A small recap: what is a patent box?

A patent or innovation box is a type of tax incentive in the form of an exemption, deduction or reduced corporate income tax rate for certain income arising from the exploitation of IP. In most countries, the IP was limited to patents (hence, the “patent box”), but some countries also accepted a much broader range of IP protection (e.g. trademarks, plant variety rights, models and designs, …). Although patent boxes are general in nature and mandatorily applicable to all sorts of businesses and sectors, the rules have been very much driven (and often written) by the pharmaceutical industry.

For example, if a pharmaceutical company sells drugs the active compound of which is protected by one (or more) patent(s) (e.g. for 100), then a certain percentage of the price of these drugs (say 25%) can be considered as a remuneration for that (or those) patent(s). That 25% could then be exempt in whole or in part, depending on the applicable patent box rules.

Where did it go wrong?

As it currently stands about half of EU member states have implemented some sort of patent box regime. Each member state implements its rules with its own characteristics in terms of qualifying rights (patents and/or other IP), qualifying revenues (e.g. royalty, capital gains, or damages), computation method, anti-abuse rules, etc. The concept is also growing outside the EU, where countries like India, Australia, USA or China are thinking of implementing a similar regime or have already done so.

Within the European framework of Europe 2020, the Commission supported any measure (including tax measures) that would allow Europe to become a world leader in innovation. However, some member states (including Germany most importantly) complained that the patent box regimes all too easily permitted the shifting of profits to member states having implemented such a regime, without real substance behind this profit shifting. This was picked up by the OECD in the context of its BEPS (Base Erosion & Profit Shifting) Project. This project aimed to help governments close the gaps in existing international rules that allow corporate profits to « disappear » or be artificially shifted to low/no tax environments, where little or no economic activity takes place. The OECD released 15 reports at the end of 2015, one of which addressed the patent box regimes as a potentially harmful tax practice. In order not be considered a harmful tax practice, the patent box rules must meet specific criteria and limits.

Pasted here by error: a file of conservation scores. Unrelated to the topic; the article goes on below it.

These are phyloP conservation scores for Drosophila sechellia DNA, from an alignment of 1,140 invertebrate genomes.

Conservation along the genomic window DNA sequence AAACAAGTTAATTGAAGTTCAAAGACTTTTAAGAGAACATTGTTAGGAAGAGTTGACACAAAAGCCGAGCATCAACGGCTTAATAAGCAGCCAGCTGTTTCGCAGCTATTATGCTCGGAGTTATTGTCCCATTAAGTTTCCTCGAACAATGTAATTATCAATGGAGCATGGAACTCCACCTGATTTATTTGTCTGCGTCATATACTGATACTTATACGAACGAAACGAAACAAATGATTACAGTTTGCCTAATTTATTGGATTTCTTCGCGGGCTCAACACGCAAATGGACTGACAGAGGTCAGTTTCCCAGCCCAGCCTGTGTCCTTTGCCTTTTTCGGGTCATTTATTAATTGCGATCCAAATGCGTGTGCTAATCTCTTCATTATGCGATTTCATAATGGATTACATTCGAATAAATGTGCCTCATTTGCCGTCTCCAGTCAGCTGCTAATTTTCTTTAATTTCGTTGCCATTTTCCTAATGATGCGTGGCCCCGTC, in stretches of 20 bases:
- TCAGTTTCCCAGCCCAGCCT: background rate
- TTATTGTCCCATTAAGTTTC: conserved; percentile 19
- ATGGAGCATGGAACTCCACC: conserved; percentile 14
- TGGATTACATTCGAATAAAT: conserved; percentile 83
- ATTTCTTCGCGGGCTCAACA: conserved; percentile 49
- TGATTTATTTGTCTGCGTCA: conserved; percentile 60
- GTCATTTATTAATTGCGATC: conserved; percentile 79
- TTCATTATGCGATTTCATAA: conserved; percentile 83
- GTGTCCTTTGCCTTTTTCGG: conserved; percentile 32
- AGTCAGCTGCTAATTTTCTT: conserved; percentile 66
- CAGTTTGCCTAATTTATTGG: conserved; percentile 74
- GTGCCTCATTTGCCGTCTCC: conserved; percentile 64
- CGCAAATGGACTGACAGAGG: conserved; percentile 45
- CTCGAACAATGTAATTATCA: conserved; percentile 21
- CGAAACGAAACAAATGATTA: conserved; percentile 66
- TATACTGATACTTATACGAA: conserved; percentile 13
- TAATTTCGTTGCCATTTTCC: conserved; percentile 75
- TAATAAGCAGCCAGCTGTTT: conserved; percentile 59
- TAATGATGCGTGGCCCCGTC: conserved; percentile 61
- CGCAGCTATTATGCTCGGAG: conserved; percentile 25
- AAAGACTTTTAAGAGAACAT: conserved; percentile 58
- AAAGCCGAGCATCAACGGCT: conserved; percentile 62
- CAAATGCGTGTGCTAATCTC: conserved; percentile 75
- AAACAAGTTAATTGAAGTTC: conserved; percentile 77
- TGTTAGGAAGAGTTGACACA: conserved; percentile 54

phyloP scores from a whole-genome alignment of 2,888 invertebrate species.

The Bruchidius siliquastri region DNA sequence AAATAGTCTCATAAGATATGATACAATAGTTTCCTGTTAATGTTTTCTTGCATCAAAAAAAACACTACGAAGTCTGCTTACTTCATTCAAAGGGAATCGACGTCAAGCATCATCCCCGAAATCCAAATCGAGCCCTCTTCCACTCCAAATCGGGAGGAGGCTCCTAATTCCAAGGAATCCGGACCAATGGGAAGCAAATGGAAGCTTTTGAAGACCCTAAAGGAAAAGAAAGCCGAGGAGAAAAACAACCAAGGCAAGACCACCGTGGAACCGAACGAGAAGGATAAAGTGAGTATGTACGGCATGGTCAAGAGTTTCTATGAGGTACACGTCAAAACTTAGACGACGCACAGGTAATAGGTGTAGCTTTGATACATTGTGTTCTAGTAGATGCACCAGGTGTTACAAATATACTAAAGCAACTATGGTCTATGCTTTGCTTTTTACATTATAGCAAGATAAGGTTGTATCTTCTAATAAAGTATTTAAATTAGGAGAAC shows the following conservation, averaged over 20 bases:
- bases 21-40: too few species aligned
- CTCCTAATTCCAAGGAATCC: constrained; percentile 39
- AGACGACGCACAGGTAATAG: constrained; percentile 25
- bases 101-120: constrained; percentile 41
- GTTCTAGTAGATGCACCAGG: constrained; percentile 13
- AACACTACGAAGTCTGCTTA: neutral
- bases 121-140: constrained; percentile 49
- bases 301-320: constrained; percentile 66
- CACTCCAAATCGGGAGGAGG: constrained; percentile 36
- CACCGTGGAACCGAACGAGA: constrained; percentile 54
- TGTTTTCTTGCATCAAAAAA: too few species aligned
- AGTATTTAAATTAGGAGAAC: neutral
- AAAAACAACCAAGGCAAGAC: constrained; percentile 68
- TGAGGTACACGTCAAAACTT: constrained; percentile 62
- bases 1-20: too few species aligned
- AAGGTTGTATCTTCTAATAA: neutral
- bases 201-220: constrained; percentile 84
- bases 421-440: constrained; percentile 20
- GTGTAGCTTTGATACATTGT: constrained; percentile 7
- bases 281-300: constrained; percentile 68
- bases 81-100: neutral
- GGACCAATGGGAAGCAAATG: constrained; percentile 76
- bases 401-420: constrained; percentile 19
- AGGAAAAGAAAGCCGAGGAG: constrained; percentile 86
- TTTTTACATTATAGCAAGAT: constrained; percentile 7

So what will change?

The Ministers of Finance agreed to implement the new rules by mid-2016,. The new rules are intended to create boundaries to the jurisdictional scope of a member state's patent box rules in contrast to those provided for under the previous regime. It should be noted that not all countries are seeking the outer limits with their patent box rules, and thus each company should clearly look into the applicable rules in its jurisdiction.

The boundaries set out by the OECD can be categorised under several headings, including:

  • Qualifying IP assets

The only IP assets that can qualify for tax benefits under a patent box regime are patents and other IP assets that are functionally equivalent to patents, if those IP assets are both legally protected and subject to a similar registration and approval process, where such processes are relevant. IP assets that are functionally equivalent to patents are (i) patents defined broadly (such as utility models, IP assets that grant protection to plants and genetic material, orphan drug designations and extensions of patent protection), (ii) copyrighted software, and (iii) only for SME enterprises, other IP assets that are non-obvious, useful, and novel (whereby the latter's characteristics are formally certified by a competent government agency that is independent from the tax administration).

  • Computation base